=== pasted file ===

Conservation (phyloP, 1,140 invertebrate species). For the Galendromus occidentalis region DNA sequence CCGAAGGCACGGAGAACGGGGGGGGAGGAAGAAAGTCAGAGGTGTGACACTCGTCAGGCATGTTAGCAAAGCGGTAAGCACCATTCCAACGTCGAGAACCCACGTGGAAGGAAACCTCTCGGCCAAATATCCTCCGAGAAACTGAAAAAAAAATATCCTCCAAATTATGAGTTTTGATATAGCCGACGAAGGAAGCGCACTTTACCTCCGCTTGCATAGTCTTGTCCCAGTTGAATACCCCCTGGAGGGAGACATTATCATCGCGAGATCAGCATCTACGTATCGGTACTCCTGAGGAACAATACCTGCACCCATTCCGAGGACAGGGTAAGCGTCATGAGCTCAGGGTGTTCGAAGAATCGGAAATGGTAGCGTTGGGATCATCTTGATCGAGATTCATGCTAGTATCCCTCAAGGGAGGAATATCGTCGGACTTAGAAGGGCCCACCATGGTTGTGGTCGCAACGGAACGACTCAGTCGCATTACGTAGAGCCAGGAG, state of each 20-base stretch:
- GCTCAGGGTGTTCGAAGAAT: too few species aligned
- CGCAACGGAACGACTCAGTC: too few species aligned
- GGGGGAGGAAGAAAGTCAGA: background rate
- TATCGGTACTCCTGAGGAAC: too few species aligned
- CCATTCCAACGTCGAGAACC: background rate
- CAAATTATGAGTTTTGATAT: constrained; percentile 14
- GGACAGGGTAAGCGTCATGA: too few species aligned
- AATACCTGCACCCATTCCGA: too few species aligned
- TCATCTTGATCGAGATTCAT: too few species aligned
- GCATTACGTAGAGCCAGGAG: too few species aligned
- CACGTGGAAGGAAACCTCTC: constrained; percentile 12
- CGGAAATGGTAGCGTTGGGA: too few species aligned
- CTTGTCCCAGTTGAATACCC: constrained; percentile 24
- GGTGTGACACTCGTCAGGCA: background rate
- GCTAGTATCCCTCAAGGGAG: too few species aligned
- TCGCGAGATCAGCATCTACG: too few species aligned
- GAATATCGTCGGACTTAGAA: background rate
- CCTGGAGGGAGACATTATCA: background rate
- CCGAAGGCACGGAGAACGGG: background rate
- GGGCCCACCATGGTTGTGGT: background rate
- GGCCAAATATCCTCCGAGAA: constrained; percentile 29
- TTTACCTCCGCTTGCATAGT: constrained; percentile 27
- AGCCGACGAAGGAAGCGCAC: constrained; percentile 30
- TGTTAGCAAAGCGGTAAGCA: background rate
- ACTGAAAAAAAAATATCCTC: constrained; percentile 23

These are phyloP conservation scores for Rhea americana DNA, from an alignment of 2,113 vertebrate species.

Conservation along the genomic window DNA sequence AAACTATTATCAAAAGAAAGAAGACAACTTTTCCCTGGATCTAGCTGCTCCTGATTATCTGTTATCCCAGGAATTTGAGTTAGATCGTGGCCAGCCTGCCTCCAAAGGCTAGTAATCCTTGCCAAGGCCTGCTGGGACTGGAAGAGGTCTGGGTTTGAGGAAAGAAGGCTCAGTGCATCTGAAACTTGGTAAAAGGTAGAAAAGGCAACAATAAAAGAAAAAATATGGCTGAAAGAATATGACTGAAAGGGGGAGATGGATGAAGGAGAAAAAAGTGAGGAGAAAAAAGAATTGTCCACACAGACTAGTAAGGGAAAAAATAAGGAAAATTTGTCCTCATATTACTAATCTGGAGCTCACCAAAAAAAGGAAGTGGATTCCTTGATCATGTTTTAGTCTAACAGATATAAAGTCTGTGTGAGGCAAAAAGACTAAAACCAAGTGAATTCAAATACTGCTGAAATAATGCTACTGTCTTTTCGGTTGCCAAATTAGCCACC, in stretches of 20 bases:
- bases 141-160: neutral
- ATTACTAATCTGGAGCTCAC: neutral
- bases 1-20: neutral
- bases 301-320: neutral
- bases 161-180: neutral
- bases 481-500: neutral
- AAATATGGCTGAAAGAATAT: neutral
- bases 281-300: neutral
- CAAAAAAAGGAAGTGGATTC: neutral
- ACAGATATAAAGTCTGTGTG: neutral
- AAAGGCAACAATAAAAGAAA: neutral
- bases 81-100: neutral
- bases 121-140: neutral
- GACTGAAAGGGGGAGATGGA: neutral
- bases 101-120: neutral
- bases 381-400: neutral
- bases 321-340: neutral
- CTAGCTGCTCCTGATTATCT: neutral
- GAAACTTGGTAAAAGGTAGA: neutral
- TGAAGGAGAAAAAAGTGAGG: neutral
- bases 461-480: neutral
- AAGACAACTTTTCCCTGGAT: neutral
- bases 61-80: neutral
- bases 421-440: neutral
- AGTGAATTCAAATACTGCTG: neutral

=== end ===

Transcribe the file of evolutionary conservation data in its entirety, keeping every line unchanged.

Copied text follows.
Conservation (phyloP, 1,140 invertebrate species). For the Galendromus occidentalis region DNA sequence CCGAAGGCACGGAGAACGGGGGGGGAGGAAGAAAGTCAGAGGTGTGACACTCGTCAGGCATGTTAGCAAAGCGGTAAGCACCATTCCAACGTCGAGAACCCACGTGGAAGGAAACCTCTCGGCCAAATATCCTCCGAGAAACTGAAAAAAAAATATCCTCCAAATTATGAGTTTTGATATAGCCGACGAAGGAAGCGCACTTTACCTCCGCTTGCATAGTCTTGTCCCAGTTGAATACCCCCTGGAGGGAGACATTATCATCGCGAGATCAGCATCTACGTATCGGTACTCCTGAGGAACAATACCTGCACCCATTCCGAGGACAGGGTAAGCGTCATGAGCTCAGGGTGTTCGAAGAATCGGAAATGGTAGCGTTGGGATCATCTTGATCGAGATTCATGCTAGTATCCCTCAAGGGAGGAATATCGTCGGACTTAGAAGGGCCCACCATGGTTGTGGTCGCAACGGAACGACTCAGTCGCATTACGTAGAGCCAGGAG, state of each 20-base stretch:
- GCTCAGGGTGTTCGAAGAAT: too few species aligned
- CGCAACGGAACGACTCAGTC: too few species aligned
- GGGGGAGGAAGAAAGTCAGA: background rate
- TATCGGTACTCCTGAGGAAC: too few species aligned
- CCATTCCAACGTCGAGAACC: background rate
- CAAATTATGAGTTTTGATAT: constrained; percentile 14
- GGACAGGGTAAGCGTCATGA: too few species aligned
- AATACCTGCACCCATTCCGA: too few species aligned
- TCATCTTGATCGAGATTCAT: too few species aligned
- GCATTACGTAGAGCCAGGAG: too few species aligned
- CACGTGGAAGGAAACCTCTC: constrained; percentile 12
- CGGAAATGGTAGCGTTGGGA: too few species aligned
- CTTGTCCCAGTTGAATACCC: constrained; percentile 24
- GGTGTGACACTCGTCAGGCA: background rate
- GCTAGTATCCCTCAAGGGAG: too few species aligned
- TCGCGAGATCAGCATCTACG: too few species aligned
- GAATATCGTCGGACTTAGAA: background rate
- CCTGGAGGGAGACATTATCA: background rate
- CCGAAGGCACGGAGAACGGG: background rate
- GGGCCCACCATGGTTGTGGT: background rate
- GGCCAAATATCCTCCGAGAA: constrained; percentile 29
- TTTACCTCCGCTTGCATAGT: constrained; percentile 27
- AGCCGACGAAGGAAGCGCAC: constrained; percentile 30
- TGTTAGCAAAGCGGTAAGCA: background rate
- ACTGAAAAAAAAATATCCTC: constrained; percentile 23

These are phyloP conservation scores for Rhea americana DNA, from an alignment of 2,113 vertebrate species.

Conservation along the genomic window DNA sequence AAACTATTATCAAAAGAAAGAAGACAACTTTTCCCTGGATCTAGCTGCTCCTGATTATCTGTTATCCCAGGAATTTGAGTTAGATCGTGGCCAGCCTGCCTCCAAAGGCTAGTAATCCTTGCCAAGGCCTGCTGGGACTGGAAGAGGTCTGGGTTTGAGGAAAGAAGGCTCAGTGCATCTGAAACTTGGTAAAAGGTAGAAAAGGCAACAATAAAAGAAAAAATATGGCTGAAAGAATATGACTGAAAGGGGGAGATGGATGAAGGAGAAAAAAGTGAGGAGAAAAAAGAATTGTCCACACAGACTAGTAAGGGAAAAAATAAGGAAAATTTGTCCTCATATTACTAATCTGGAGCTCACCAAAAAAAGGAAGTGGATTCCTTGATCATGTTTTAGTCTAACAGATATAAAGTCTGTGTGAGGCAAAAAGACTAAAACCAAGTGAATTCAAATACTGCTGAAATAATGCTACTGTCTTTTCGGTTGCCAAATTAGCCACC, in stretches of 20 bases:
- bases 141-160: neutral
- ATTACTAATCTGGAGCTCAC: neutral
- bases 1-20: neutral
- bases 301-320: neutral
- bases 161-180: neutral
- bases 481-500: neutral
- AAATATGGCTGAAAGAATAT: neutral
- bases 281-300: neutral
- CAAAAAAAGGAAGTGGATTC: neutral
- ACAGATATAAAGTCTGTGTG: neutral
- AAAGGCAACAATAAAAGAAA: neutral
- bases 81-100: neutral
- bases 121-140: neutral
- GACTGAAAGGGGGAGATGGA: neutral
- bases 101-120: neutral
- bases 381-400: neutral
- bases 321-340: neutral
- CTAGCTGCTCCTGATTATCT: neutral
- GAAACTTGGTAAAAGGTAGA: neutral
- TGAAGGAGAAAAAAGTGAGG: neutral
- bases 461-480: neutral
- AAGACAACTTTTCCCTGGAT: neutral
- bases 61-80: neutral
- bases 421-440: neutral
- AGTGAATTCAAATACTGCTG: neutral